Want to learn more about the ATS and how to maximize your résumé for online job submissions? My Nurse Résumé Template Bundle is full of information on the ATS and easy-to-use templates to help your résumé sail through the system.
Where to include your contact information and credentials
After you choose your preferred résumé format, it’s time to start filling in the details.
Many nurses wonder if they should put their credentials after their name. This is really a personal choice.
If you have many credentials, it may be better to simply include your name in the header. This allows you to list your credentials in more detail in another part of the résumé. If you are applying to a job that specifically requires a particular degree, it could be helpful to include that credential after your name.
Many recruiters also like to see the applicant’s city and state in a prominent area. This may prove useful if the recruiter knows of other opportunities in your area, thereby opening doors without any extra work on your part.
Let’s take a look at an updated version of the header of Fatima’s résumé based on these small changes:
The new header already looks more modern and inviting. The contact details are easy to find, and the icons draw attention to relevant information.
In addition to your name, email address, and phone number, it can also be helpful to include your LinkedIn profile.
If you don’t have a LinkedIn profile – make one! Many recruiters check LinkedIn when screening candidates, so it’s important to have a strong online presence.
You can use LinkedIn to go into more detail about past work experience, volunteer work, and educational achievements that don’t fit on your résumé. It’s also a great way to find potential opportunities and connect with recruiters looking for applicants.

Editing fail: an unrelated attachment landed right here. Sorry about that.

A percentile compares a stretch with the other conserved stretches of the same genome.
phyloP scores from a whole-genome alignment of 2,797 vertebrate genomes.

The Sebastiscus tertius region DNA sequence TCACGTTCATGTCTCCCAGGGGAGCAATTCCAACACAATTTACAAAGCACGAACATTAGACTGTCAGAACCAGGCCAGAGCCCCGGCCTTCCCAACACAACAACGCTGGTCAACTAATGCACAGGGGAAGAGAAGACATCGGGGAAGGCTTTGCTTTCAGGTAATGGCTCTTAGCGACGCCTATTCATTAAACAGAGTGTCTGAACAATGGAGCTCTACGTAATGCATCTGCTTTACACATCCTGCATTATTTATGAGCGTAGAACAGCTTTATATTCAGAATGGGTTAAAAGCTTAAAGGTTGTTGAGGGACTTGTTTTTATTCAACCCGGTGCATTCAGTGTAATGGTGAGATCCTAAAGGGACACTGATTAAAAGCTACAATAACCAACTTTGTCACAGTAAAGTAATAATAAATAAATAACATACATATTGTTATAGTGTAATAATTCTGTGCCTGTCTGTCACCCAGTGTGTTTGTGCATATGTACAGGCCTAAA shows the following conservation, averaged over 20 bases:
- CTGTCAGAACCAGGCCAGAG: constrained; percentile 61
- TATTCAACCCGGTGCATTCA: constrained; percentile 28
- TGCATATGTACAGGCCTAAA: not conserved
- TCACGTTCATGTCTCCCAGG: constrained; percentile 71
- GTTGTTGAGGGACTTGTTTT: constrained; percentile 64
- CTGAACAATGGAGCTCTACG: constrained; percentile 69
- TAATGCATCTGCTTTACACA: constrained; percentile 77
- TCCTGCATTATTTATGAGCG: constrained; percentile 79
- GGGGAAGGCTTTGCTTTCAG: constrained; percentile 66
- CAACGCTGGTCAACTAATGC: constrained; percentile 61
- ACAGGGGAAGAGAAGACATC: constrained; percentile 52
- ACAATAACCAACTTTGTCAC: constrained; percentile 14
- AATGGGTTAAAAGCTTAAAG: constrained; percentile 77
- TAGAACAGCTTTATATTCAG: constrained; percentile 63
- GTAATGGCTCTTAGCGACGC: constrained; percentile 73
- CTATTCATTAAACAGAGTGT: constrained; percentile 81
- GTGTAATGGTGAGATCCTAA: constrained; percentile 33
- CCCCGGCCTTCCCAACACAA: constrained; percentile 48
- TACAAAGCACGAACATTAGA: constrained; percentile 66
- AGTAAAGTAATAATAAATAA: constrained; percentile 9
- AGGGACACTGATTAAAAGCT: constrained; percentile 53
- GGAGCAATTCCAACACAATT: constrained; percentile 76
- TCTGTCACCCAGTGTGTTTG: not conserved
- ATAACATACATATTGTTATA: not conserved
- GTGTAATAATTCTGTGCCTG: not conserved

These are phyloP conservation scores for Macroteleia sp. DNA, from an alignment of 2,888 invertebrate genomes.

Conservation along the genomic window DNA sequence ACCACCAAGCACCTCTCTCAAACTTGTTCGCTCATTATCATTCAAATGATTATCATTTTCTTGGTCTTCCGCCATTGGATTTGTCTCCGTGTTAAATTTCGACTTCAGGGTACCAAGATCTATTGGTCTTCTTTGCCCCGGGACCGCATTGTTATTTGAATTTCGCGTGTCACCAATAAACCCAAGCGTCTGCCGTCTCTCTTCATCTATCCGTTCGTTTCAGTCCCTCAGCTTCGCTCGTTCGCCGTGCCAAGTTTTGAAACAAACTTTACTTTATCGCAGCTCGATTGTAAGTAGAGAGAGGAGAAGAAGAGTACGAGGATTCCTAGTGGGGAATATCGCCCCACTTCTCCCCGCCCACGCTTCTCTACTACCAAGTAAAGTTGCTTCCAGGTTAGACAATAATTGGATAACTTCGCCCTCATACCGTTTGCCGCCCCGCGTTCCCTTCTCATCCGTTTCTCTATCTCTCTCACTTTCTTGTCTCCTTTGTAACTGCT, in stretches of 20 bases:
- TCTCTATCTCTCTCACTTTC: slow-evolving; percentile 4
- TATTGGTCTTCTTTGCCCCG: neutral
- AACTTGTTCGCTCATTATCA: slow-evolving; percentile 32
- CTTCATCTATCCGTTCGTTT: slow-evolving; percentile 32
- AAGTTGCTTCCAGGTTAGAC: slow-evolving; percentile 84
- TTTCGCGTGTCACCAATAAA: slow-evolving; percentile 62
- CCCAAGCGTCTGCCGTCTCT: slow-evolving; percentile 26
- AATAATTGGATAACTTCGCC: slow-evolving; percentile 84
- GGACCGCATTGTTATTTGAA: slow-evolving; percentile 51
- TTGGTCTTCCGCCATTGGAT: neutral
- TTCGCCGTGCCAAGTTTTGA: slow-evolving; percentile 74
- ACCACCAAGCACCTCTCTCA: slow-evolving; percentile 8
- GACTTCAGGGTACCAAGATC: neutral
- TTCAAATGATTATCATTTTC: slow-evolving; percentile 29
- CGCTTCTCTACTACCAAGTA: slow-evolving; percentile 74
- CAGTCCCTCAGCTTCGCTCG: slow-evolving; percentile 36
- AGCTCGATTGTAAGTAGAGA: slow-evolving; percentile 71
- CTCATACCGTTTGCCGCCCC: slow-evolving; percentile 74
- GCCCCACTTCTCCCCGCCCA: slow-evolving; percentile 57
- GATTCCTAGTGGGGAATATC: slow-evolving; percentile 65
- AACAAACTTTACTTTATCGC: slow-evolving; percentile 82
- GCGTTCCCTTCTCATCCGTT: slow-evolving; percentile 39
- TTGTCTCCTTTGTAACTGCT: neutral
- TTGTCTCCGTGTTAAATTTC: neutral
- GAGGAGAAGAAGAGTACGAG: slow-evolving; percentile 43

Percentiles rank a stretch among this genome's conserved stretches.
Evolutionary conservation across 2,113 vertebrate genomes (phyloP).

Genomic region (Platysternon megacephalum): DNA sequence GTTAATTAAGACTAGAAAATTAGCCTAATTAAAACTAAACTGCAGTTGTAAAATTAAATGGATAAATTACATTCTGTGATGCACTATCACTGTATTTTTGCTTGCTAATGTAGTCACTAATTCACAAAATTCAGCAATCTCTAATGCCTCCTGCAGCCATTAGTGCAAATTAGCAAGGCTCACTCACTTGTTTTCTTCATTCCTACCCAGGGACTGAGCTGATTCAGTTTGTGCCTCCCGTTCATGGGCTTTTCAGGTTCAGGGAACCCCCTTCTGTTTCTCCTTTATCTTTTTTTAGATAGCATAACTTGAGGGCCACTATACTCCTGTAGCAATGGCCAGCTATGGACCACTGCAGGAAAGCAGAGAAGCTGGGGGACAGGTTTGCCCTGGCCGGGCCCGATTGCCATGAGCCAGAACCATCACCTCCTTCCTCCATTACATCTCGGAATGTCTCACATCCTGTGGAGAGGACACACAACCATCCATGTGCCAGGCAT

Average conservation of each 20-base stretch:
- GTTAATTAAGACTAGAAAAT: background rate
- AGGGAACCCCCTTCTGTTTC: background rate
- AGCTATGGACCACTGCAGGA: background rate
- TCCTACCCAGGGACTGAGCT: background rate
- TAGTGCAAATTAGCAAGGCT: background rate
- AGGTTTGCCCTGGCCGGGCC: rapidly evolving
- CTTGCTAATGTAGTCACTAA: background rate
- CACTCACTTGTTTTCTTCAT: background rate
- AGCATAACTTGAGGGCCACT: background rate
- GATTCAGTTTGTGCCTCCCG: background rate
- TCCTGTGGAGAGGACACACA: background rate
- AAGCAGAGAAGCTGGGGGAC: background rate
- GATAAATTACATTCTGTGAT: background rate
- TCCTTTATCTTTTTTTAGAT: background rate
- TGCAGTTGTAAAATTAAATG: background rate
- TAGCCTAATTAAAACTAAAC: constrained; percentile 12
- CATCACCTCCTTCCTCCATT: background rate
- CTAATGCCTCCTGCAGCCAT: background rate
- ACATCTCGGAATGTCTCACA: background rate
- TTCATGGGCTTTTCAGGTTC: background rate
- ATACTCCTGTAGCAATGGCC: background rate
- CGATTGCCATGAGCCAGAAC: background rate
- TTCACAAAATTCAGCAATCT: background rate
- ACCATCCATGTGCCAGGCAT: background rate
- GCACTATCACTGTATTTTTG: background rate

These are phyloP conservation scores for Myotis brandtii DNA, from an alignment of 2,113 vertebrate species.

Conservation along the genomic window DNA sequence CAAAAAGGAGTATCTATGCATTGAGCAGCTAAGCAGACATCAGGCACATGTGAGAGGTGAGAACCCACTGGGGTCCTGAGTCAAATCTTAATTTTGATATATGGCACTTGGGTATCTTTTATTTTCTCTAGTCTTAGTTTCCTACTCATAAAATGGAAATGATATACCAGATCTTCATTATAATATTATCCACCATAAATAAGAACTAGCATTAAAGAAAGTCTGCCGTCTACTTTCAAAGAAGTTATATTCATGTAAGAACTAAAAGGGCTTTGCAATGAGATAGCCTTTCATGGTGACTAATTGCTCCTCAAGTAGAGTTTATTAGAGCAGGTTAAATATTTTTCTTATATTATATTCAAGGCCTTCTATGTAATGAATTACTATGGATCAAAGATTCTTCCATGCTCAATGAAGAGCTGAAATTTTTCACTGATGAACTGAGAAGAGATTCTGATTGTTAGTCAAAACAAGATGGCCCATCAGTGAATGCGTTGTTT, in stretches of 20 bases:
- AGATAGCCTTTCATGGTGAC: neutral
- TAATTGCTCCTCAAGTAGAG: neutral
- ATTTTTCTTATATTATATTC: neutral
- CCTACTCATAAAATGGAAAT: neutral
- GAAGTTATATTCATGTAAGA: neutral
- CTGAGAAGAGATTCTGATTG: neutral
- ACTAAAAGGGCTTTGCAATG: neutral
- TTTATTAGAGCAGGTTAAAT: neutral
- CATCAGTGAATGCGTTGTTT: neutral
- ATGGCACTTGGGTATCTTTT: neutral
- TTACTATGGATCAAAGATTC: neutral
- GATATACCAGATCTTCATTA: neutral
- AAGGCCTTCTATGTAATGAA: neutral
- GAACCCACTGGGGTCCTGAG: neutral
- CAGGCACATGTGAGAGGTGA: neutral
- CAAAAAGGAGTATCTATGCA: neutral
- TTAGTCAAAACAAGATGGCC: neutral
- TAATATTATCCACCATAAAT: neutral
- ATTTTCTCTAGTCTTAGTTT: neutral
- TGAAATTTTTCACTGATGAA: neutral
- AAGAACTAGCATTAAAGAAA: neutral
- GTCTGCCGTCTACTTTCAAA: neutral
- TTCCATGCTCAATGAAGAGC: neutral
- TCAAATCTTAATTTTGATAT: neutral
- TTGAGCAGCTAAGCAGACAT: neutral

Feeling overwhelmed by the job search process? Listen to this podcast episode where I break down exactly the steps you should take during your job search, including a sample daily schedule to keep you on track.
The “professional summary” section
The top of your résumé is prime real estate. It’s the perfect place to highlight your best accomplishments and achievements, especially those that might not fit easily under other categories.
The professional summary section is the equivalent of your elevator pitch. In this section, your goal is to show the prospective employer how well you will fit into their organization.
- What do you bring to the organization?
- What are your specialties?
- Why are you worth hiring?
- What will it be like to work with you?
This is a tall order for a 2-3 sentence section. That’s why I usually recommend my clients write this section last. That allows you to review the rest of your résumé and zero in on the specific accomplishments, skills, and experience that make you a great candidate for a particular position.
Let’s see how Fatima updated her professional summary section for a position in the ER:
Unlike the previous version of her résumé, the updated “professional profile” section is now laser-focused. This profile highlights her relevant certifications and draws attention to the skills she brings to the table, namely her language skills and emergency nursing credentials.
The updated summary also shows that Fatima is dedicated to her patients and hospital improvement. It suggests she’s a leader who is willing to get involved above and beyond the bedside.
For more tips on how to write your Professional Summary, check out this post on the ResumeRX blog!
What to include in the “education” section
What to include in the “education” section will depend on whether you are a new grad nurse or a more experienced nurse.
In her original résumé, Fatima included a detailed education section, complete with GPAs and educational achievements, likely a hold-over from her new grad nursing résumé.